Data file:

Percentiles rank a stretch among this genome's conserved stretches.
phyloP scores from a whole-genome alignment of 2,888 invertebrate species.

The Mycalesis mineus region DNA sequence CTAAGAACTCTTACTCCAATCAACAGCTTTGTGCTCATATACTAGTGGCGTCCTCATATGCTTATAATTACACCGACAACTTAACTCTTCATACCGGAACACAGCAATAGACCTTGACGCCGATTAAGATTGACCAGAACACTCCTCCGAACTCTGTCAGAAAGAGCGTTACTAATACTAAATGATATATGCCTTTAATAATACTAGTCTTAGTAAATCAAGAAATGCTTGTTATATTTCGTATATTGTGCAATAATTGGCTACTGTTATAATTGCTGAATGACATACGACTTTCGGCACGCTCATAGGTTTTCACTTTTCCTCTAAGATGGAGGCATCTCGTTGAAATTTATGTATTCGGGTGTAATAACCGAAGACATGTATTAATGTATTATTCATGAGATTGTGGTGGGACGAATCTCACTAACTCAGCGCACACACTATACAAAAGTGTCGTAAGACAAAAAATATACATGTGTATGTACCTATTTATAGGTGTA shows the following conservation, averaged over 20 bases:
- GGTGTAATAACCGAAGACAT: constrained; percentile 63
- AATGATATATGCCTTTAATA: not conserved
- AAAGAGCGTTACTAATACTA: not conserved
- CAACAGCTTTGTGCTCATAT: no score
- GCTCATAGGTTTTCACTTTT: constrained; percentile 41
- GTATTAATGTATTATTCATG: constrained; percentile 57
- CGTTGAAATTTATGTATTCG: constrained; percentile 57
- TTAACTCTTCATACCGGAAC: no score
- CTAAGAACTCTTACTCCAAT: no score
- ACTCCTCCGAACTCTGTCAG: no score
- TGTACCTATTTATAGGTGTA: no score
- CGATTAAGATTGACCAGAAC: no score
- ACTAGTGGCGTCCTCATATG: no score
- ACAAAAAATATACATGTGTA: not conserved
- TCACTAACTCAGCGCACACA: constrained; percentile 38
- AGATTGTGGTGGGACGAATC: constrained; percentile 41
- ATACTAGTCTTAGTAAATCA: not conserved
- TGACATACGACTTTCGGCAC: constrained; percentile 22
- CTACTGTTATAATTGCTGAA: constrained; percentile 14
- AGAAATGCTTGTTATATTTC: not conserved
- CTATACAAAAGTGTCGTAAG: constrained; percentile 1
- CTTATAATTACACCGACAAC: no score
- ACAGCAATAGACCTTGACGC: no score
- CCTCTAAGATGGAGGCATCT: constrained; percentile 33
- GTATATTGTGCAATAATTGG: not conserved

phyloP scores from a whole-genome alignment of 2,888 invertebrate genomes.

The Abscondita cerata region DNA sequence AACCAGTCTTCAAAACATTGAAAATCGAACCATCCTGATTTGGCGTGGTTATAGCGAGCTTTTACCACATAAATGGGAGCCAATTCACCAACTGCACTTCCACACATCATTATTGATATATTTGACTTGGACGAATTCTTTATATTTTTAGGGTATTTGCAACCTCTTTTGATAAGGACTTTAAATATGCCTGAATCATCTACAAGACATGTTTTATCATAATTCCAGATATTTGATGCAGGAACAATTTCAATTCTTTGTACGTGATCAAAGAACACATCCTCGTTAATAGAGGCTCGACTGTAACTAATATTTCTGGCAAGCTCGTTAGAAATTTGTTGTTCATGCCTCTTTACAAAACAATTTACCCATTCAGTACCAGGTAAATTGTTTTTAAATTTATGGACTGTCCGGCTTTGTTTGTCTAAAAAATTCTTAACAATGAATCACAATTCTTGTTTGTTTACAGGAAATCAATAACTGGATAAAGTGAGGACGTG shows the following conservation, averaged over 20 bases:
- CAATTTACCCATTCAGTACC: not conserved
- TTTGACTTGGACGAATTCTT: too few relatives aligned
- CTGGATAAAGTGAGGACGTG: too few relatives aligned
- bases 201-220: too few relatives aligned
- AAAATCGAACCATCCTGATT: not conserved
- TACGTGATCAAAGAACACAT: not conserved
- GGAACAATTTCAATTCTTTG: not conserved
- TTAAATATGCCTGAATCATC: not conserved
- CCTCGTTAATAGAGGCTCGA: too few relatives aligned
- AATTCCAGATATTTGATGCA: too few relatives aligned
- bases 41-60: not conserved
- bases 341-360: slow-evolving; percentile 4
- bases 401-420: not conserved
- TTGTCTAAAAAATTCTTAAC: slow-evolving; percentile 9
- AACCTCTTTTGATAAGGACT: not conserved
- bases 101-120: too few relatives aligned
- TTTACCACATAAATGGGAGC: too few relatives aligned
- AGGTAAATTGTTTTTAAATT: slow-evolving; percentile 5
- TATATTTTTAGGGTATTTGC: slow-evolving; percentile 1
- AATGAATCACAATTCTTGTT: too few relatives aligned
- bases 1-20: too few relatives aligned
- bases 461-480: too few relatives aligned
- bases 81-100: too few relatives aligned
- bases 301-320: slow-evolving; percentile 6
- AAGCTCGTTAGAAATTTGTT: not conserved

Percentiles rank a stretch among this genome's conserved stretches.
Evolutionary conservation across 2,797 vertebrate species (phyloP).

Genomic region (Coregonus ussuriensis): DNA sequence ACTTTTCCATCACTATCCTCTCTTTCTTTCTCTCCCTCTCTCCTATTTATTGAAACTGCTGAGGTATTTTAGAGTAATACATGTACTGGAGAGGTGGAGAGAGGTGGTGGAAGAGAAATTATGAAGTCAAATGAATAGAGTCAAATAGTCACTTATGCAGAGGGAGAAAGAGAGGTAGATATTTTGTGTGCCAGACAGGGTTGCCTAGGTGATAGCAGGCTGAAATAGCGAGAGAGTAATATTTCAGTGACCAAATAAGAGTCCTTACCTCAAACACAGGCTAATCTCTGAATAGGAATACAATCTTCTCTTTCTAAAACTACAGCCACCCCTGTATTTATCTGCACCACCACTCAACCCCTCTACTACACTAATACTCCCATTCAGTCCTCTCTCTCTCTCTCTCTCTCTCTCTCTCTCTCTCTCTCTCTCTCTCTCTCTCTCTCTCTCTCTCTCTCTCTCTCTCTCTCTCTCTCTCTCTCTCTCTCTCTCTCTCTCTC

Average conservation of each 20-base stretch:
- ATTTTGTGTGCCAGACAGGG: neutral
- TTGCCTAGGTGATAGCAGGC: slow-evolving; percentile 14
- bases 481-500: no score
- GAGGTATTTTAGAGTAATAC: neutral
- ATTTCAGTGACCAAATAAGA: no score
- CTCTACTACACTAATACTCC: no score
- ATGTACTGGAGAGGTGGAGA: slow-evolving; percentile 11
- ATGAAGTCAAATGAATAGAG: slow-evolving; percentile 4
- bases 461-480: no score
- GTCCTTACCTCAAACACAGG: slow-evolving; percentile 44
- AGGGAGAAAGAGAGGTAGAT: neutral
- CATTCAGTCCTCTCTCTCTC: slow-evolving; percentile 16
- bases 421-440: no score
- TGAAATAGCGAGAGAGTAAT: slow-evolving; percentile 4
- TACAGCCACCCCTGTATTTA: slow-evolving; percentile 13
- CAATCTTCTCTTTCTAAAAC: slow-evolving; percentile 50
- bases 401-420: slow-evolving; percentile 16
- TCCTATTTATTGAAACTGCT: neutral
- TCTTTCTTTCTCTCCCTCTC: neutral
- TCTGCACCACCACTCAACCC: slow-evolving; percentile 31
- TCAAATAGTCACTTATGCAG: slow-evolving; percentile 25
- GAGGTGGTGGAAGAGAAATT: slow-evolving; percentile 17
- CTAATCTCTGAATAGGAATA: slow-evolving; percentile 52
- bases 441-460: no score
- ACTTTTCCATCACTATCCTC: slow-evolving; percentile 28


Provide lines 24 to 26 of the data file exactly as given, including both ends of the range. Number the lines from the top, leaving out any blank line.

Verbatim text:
- CTATACAAAAGTGTCGTAAG: constrained; percentile 1
- CTTATAATTACACCGACAAC: no score
- ACAGCAATAGACCTTGACGC: no score